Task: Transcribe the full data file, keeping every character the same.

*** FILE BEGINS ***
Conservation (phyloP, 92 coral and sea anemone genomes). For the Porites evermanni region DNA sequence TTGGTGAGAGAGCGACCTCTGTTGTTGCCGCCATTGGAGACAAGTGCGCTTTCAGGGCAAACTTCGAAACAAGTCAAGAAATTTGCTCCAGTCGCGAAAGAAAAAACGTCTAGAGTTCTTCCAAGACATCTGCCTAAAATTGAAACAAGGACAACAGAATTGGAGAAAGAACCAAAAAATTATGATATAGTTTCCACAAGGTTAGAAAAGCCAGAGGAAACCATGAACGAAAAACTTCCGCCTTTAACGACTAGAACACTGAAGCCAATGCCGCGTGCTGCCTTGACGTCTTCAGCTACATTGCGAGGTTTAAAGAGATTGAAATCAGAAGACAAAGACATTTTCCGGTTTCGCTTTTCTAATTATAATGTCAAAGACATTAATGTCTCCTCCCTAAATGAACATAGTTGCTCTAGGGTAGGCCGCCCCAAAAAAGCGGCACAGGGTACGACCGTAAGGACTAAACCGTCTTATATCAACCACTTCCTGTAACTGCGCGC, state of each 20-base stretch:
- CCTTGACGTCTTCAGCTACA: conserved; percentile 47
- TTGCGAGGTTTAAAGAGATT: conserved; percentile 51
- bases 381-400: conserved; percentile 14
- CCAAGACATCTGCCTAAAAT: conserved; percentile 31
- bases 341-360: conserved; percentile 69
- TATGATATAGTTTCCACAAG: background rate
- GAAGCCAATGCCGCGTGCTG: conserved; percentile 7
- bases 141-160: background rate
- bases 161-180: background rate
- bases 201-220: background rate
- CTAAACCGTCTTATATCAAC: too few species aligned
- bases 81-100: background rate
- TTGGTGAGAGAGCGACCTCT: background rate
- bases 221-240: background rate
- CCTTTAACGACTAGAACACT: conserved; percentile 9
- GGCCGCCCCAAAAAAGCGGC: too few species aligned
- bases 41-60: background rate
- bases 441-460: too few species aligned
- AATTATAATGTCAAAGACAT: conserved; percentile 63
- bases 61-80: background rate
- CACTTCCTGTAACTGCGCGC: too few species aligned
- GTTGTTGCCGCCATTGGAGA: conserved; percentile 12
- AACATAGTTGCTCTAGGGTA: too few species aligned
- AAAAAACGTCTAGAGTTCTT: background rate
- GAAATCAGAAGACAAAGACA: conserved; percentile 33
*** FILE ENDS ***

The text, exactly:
Conservation (phyloP, 92 coral and sea anemone genomes). For the Porites evermanni region DNA sequence TTGGTGAGAGAGCGACCTCTGTTGTTGCCGCCATTGGAGACAAGTGCGCTTTCAGGGCAAACTTCGAAACAAGTCAAGAAATTTGCTCCAGTCGCGAAAGAAAAAACGTCTAGAGTTCTTCCAAGACATCTGCCTAAAATTGAAACAAGGACAACAGAATTGGAGAAAGAACCAAAAAATTATGATATAGTTTCCACAAGGTTAGAAAAGCCAGAGGAAACCATGAACGAAAAACTTCCGCCTTTAACGACTAGAACACTGAAGCCAATGCCGCGTGCTGCCTTGACGTCTTCAGCTACATTGCGAGGTTTAAAGAGATTGAAATCAGAAGACAAAGACATTTTCCGGTTTCGCTTTTCTAATTATAATGTCAAAGACATTAATGTCTCCTCCCTAAATGAACATAGTTGCTCTAGGGTAGGCCGCCCCAAAAAAGCGGCACAGGGTACGACCGTAAGGACTAAACCGTCTTATATCAACCACTTCCTGTAACTGCGCGC, state of each 20-base stretch:
- CCTTGACGTCTTCAGCTACA: conserved; percentile 47
- TTGCGAGGTTTAAAGAGATT: conserved; percentile 51
- bases 381-400: conserved; percentile 14
- CCAAGACATCTGCCTAAAAT: conserved; percentile 31
- bases 341-360: conserved; percentile 69
- TATGATATAGTTTCCACAAG: background rate
- GAAGCCAATGCCGCGTGCTG: conserved; percentile 7
- bases 141-160: background rate
- bases 161-180: background rate
- bases 201-220: background rate
- CTAAACCGTCTTATATCAAC: too few species aligned
- bases 81-100: background rate
- TTGGTGAGAGAGCGACCTCT: background rate
- bases 221-240: background rate
- CCTTTAACGACTAGAACACT: conserved; percentile 9
- GGCCGCCCCAAAAAAGCGGC: too few species aligned
- bases 41-60: background rate
- bases 441-460: too few species aligned
- AATTATAATGTCAAAGACAT: conserved; percentile 63
- bases 61-80: background rate
- CACTTCCTGTAACTGCGCGC: too few species aligned
- GTTGTTGCCGCCATTGGAGA: conserved; percentile 12
- AACATAGTTGCTCTAGGGTA: too few species aligned
- AAAAAACGTCTAGAGTTCTT: background rate
- GAAATCAGAAGACAAAGACA: conserved; percentile 33